Our craft challenge this week was to engineer a paper bag into a paper den for a paper bear! Bears were colored and cut while crafters thought about ways to make their lunch bags den-like. Some bags were cut, others were folded, still others were crumpled, and there were some creative uses of autumn-colored scraps! All came out different! And everyone agreed - this week's craft was a hit!

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Hibernation, Time To Go To Sleep


Hibernation, time for hibernation, 
Hibernation, time to go to sleep!
This was the refrain coming from the children's room at the end of this week's story time. We began the hour by reading three books about animals getting ready for winter. Every Autumn Comes the Bear by Jim Arnosky has a realistic-looking bear we followed as he settled down for the winter. Time to Sleep by Denise Fleming had animals reminding each other that it was time to hibernate. And Hibernation Station by Michelle Meadows showed hibernating animals boarding a train in their pajamas - even the snakes!
We had another paper bag craft this week. This time, a cut out was made in the bottom of the bag that was then decorated with autumn scraps of paper, yarn, and other "found" materials. The top of the bag was folded down and, after coloring our paper bear, we placed him inside his paper "den" to hibernate. We did not glue him in, just in case some other items or toys from home might like to try hibernating, too! Can you see the bear inside? Doesn't he look cozy?
Finally, here's our song: Hibernation (to the tune of "Alouette")

(The chorus) 
Hibernation, time for hibernation...
Hibernation, time to go to sleep!

In the winter, where's the bear?
Sleeping in its log or lair.
Where's the bear? Log or lair. Oh!
(chorus) 

In the winter, where's the frog?
Sleeping by a pond or log.
Where's the frog? Pond or log.
Where's the bear? Log or lair. Oh!
(chorus) 

In the winter, where's the snake?
In the mud beneath beneath the lake.
Where's the snake? In the lake.
Where's the frog? Pond or log.
Where's the bear? Log or lair. Oh!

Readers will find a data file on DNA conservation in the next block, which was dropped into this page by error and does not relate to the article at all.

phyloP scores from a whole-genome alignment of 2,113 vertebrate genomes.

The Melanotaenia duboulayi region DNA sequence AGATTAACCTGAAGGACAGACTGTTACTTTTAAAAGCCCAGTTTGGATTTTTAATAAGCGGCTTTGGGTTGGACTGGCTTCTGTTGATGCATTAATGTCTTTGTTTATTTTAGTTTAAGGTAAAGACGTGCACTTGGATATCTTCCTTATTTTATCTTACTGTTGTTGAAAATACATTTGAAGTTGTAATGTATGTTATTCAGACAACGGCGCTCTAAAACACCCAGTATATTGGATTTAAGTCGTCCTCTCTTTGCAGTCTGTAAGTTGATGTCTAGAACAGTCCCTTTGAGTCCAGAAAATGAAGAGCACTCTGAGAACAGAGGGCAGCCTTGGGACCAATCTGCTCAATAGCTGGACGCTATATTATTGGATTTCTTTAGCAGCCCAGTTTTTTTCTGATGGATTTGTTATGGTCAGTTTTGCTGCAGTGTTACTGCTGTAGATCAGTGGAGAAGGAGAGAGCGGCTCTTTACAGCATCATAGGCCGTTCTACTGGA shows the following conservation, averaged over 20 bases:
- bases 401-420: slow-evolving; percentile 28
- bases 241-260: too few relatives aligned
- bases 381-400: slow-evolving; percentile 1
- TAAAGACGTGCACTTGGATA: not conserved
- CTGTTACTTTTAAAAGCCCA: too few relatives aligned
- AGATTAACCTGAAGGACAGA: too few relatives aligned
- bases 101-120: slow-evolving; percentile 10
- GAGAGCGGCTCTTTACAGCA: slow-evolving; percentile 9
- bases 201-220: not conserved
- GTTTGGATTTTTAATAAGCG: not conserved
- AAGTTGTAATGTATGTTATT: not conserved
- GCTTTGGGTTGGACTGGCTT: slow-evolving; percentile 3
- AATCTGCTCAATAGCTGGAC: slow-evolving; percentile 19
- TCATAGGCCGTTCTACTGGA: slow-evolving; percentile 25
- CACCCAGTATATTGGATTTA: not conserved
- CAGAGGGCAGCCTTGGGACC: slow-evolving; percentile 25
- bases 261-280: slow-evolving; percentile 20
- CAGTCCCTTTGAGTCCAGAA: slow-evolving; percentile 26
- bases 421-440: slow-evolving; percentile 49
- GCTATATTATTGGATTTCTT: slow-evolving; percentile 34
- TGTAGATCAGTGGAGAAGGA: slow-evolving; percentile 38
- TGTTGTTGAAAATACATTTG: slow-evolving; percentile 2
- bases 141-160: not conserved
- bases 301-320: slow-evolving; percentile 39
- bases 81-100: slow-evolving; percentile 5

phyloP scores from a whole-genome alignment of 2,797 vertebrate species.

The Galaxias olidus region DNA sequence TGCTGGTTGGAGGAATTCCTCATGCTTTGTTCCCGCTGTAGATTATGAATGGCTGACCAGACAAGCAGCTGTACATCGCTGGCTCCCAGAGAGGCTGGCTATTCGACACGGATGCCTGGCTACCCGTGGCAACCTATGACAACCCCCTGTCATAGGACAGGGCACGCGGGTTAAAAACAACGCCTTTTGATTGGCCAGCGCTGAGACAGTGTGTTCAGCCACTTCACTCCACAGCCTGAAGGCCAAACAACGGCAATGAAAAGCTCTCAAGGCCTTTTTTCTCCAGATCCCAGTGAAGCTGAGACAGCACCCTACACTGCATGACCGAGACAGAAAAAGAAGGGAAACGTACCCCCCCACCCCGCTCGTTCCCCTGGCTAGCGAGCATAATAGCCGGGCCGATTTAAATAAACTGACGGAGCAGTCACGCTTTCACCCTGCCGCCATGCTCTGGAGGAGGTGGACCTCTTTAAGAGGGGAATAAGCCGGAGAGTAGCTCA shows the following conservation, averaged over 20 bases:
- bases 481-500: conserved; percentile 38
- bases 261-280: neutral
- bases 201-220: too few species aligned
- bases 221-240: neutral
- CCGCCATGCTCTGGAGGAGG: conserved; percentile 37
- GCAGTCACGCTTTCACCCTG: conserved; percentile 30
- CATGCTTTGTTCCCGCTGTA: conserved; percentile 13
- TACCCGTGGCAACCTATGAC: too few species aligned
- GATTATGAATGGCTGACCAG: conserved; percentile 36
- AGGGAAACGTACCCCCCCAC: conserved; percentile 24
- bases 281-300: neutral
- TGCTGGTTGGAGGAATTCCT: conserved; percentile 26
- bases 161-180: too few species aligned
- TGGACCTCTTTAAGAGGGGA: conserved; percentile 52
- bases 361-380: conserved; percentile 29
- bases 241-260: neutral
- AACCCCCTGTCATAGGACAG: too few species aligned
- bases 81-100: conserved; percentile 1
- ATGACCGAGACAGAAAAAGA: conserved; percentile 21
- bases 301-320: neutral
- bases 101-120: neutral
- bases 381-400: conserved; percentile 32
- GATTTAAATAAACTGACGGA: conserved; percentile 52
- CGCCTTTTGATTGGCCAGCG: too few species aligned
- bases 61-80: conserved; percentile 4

(chorus) 


In the winter, where’s the bat?
In a cave is where it’s at.
Where’s the bat? A cave it’s at.
Where's the snake? In the lake.
Where's the frog? Pond or log.
Where's the bear? Log or lair. Oh!
(chorus) 
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Harvest Time!

Strega Nona's Harvest was the read-aloud this week for NHCS StoryCrafters. This Tomie Depaola book depicts how to grow vegetables from seed and the importance of crop rotation, compost and manure, and, most importantly, orderly rows. Big Anthony did not plant a neat garden; his results were what made the story so funny!

Our craft looked like Indian corn! Colored paper "kernels" were carefully glued in vertical rows all around a section of paper towel tube. Strips of brown paper towel were stuffed into the top. Later at home, it can be replaced with a napkin - to make a Thanksgiving napkin holder!
 We also read the story of The Ugly Pumpkin by Dave Horowitz. Oh gosh, it was so funny to find out why the "pumpkin" looked the way he did!

Squirrels

Here are our books for today's Story Hour about squirrels. Nuts to You has fantastic illustrations by Lois Ehlert. The Busy Little Squirrel by Nancy Tafuri tells why Squirrel could not play and visit with his friends - because he was too busy getting ready for winter!

Our craft was a paper bag squirrel puppet, holding an acorn. There was lots of opportunity for individual expression with this craft, especially the tail. Some had square ends, some were rounded, some had bushy fringe - but all were curled up behind the squirrel!


Here's one of the fingerplays we practiced:
Four busy squirrels (hold up four fingers)
scamper all around (wiggle fingers).
One finds a nut (hold up one finger)
to bury underground (pretend to dig).
One chews an acorn (pretend to chew)
and doesn’t make a sound (hold finger in front of lips).

One goes to sleep (pretend to sleep)
high in a leafy nest (point upward).
One climbs a tree (pretend to climb tree)
that’s what it likes best (nod head).

Whoosh goes the wind (wave arms)
the leaves swirl round and round (turn around).
Four busy squirrels (hold up four fingers)
scamper through the forest ground (wiggle fingers).
See his acorn?
Getting a hand stamp from Michelle
one of our youngest patrons

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NHCS Pajama Story Time

I was invited to be a reader at last night's New Hampton Community School PJ event! Children came to the school in their pajamas (and so did I!), had a snack, and were treated to several stories read by volunteer community members. I read Fletcher and the Falling Leaves by Julia Rawlinson, a story of small fox's attempts to stop a tree from losing its leaves in autumn.

Fifth graders plan Pajamas Story Time as a community service, collecting new children's pajamas which are then matched with a new book from Pond and Peak Reading Council. Books and pajamas are given to children at group homes and shelters throughout the state. The Gordon-Nash Library is proud to be a part of this worthwhile event!


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Night Owls

StoryCrafters this week heard a quiet story called The Owl Who Became the Moon by Johnathan London. In the book, a boy travels through the forest at night on a train while an owl "soars silent as a shadow" as woodland creatures settle down to sleep.
Later students crafted their own owl, with "feathers" made from multicolored squares of paper they cut diagonally to form triangles. 
The finished product! We were so involved with cutting triangles, I forgot about the googly eyes!